Harry Potter and the Deathly Hallows Part 1
Talk about timely reviews, approximately 6 months after the movie was released in theaters, and one month after it was released on DVD the world will finally get to hear my much anticipated thoughts on the film. After years of dismissing Harry Potter as a silly children’s series, this 25 year old, chiseled, classically good-looking, professional accountant was swept up by the fascinating wizarding world. It was just too hard to ignore a series that has sold a bazillion copies, and had been a cultural phenomenon for 10 plus years. The books are amazing; JK Rowlings has created an incredible universe that sucks in both kids and adults. I am only truly lucky too not have discovered this series growing up, had I been younger, I guarantee I would have been that kid using spells in class, reading during recess, and realistically asking my teacher if magic was scientifically possible.
I promised myself I would only dedicate one chapter to the film series as a whole. I knew the movies would be just one interpretation of the novels, and in no way would it match up to the way I perceived the books. But as a whole, I have truly enjoyed each and every movie on very different levels. The majority of the film series criticism comes from what was left out of the novels. Many of the novels were over 700 pages long and there was just no way to put it all on the screen, a common problem with all films adapted from novels.
I personally enjoyed the earlier films because they had much simpler source material to cover. As the books progressed, the films became more and more disjointed as confusing plot points had to be condensed or all together left out. I personally feel Alfonso Cuaron’s The Prisoner of Azkhaban was the best film, as it transformed the series from an entertaining children’s series, to a much deeper, darker story, without losing any of the original charm.
As the seventh movie starts, Voldemort is on the rise, he has slowly been gaining power and support as the ineffectual Ministry of Magic has stumbled in their attempts to address the growing threat. Harry Potter and his two close friends, Ron Weasley, and Hermionie Granger, have decided to abandon their seventh year at Hogwarts and go on the run. They search out Horcruxes, pieces of Voldemort’s soul, in an attempt to finally destroy the dark lord. After Ron’s older brother’s wedding is interrupted by the bad guys, Harry and his friends go off the radar to avoid capture. The characters feel lost as Harry’s old school teacher and mentor, Albus Dumbledore, only left a series of mysterious clues and ambiguous plans. The trio feels alone and frustrated, as the pressure starts to mount, they have few allies and they struggle to identify, find, and destroy the remaining Horcruxes.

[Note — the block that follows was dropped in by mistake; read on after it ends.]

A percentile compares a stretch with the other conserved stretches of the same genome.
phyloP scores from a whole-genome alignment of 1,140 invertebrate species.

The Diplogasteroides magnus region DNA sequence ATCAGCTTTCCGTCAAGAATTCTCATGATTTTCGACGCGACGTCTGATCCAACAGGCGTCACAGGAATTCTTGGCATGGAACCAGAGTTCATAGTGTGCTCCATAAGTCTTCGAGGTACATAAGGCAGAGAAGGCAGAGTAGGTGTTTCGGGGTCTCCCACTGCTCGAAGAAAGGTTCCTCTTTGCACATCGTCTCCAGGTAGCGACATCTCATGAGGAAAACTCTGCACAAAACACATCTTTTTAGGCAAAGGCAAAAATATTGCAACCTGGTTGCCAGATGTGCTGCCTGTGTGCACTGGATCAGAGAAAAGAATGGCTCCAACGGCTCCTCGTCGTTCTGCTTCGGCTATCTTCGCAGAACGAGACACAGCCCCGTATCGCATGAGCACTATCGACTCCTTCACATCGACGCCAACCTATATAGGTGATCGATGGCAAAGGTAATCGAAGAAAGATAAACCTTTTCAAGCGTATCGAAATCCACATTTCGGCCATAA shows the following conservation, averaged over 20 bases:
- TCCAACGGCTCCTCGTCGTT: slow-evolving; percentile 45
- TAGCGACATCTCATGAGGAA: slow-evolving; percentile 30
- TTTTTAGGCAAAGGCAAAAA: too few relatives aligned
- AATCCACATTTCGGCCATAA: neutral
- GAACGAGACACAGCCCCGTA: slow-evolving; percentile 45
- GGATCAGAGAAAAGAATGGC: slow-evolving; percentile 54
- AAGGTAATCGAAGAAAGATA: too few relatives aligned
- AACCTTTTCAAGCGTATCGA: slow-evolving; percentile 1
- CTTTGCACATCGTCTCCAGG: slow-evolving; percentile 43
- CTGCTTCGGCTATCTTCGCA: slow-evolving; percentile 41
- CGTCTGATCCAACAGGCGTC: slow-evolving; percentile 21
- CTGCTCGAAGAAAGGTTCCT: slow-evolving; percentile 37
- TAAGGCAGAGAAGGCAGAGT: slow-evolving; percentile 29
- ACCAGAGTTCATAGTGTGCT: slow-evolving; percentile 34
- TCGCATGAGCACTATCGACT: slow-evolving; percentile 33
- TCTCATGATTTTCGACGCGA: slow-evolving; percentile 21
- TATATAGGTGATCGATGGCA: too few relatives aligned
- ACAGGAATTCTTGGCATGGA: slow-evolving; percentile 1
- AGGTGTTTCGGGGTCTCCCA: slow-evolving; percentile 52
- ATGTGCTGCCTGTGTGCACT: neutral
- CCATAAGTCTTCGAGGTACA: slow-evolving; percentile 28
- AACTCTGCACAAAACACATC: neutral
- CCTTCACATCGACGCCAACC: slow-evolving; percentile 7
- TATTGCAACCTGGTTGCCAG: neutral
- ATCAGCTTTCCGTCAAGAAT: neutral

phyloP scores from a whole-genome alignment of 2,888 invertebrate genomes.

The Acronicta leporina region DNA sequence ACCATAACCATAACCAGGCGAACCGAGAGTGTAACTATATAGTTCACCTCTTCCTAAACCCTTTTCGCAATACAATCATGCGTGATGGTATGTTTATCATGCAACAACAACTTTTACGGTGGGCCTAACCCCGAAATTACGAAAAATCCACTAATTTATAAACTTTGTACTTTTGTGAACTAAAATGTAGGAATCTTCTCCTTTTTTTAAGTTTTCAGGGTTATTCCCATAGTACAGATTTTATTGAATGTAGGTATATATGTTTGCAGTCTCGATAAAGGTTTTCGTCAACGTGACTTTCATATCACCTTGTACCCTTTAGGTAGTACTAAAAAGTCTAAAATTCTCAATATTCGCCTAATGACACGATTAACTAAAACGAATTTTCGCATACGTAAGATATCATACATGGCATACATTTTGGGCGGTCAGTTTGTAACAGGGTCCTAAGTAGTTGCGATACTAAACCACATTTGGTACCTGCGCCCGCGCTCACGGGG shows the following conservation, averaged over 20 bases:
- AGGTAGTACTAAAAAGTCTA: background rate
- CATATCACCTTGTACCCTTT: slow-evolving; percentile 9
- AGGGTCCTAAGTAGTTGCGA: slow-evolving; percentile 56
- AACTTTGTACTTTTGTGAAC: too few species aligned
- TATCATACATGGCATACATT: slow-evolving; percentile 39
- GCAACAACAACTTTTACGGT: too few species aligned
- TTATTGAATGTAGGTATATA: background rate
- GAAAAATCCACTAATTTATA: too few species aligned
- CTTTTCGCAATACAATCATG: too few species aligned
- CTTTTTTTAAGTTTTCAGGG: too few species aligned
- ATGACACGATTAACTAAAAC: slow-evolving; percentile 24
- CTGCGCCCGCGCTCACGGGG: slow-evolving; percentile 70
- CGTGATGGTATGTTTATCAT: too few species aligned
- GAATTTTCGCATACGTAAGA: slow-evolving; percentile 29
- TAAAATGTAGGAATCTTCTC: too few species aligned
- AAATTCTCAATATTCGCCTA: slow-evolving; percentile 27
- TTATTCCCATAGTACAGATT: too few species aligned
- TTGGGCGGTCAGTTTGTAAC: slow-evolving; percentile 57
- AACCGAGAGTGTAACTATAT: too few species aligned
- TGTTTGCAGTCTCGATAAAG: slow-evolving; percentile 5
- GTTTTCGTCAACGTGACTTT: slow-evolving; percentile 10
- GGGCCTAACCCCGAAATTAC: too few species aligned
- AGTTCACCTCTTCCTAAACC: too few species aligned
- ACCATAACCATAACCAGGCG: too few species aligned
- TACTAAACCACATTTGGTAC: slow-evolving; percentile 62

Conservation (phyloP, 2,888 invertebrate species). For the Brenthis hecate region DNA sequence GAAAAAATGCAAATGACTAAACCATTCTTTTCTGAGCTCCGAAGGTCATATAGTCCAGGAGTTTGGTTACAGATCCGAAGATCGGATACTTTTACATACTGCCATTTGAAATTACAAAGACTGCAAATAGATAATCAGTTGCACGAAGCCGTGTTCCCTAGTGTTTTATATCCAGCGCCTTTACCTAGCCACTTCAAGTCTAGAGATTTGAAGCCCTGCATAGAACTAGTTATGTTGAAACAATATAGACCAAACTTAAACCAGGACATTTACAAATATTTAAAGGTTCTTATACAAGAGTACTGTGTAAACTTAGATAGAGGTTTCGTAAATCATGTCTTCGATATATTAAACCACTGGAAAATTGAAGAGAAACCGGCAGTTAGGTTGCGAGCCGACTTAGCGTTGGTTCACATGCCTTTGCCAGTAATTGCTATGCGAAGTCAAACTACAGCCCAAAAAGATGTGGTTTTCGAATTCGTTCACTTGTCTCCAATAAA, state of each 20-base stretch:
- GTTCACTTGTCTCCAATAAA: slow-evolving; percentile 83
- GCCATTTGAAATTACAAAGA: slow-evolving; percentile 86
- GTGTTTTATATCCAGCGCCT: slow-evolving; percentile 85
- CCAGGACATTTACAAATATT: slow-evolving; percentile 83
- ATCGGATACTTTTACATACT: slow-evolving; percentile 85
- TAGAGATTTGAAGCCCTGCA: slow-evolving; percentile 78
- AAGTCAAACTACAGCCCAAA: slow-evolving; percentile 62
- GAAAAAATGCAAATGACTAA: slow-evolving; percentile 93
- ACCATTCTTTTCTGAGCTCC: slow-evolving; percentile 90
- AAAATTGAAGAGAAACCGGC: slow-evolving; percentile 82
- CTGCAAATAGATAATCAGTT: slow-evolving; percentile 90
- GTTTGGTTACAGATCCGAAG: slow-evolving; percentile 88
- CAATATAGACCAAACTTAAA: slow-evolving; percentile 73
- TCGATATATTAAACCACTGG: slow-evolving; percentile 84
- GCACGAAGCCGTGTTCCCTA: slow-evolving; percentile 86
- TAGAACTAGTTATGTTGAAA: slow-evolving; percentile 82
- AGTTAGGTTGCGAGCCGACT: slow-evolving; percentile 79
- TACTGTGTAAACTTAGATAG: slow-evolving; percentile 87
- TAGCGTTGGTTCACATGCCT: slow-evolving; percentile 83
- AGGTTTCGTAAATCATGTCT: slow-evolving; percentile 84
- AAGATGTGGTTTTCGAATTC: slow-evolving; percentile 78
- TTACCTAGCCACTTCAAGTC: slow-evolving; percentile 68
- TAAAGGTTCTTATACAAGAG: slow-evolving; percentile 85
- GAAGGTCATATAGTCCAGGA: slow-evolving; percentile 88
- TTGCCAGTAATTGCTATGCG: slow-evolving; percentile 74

I was very excited to learn that Warner Bros. had officially decided to break up the complicated epic, that was Harry Potter and the Deathly Hallows. It truly allowed the first part to be a journey film, in which the true elements of each character are given time to grow and develop on screen. Few elements of the book were cut out as there was just so much more screen time to let the story breathe. Director David Yates, doing his 3rd Harry Potter film, has put forth his best effort so far, the film is exciting, and visually impressive, yet the frustration and wandering of the novel is conveyed perfectly. The action is intense, the acting has really matured, and the vast characters and dialogue are masterfully condensed into a very focused, entertaining film. A very entertaining animated segment detailing the Tale of the Three Brothers is very concise and well executed. The only major criticism I have of the film, is that the other elements of the wizarding world are lost in the film, as it solely focused on the three characters and their pursuit of Horcruxes. Updates on Hogwarts, the growing threat of attacks on muggles, and the rise of death eaters in the ministry are largely left out.
Hardcore Harry Potter fans will not be disappointed. It is an exciting and faithful adaptation that really captures the essence of the book. Casual fans will enjoy it, as it is visually appealing and is definitely one of the better Harry Potter movies. If you have never heard of Harry Potter, well, I don’t know why you would start with the seventh movie. You will probably not like it as you will really not understand any of the characters or story, and you will probably just lump it in with Twilight, dismiss it, and make fun of anyone who does like it, and you probably have no imagination…or soul.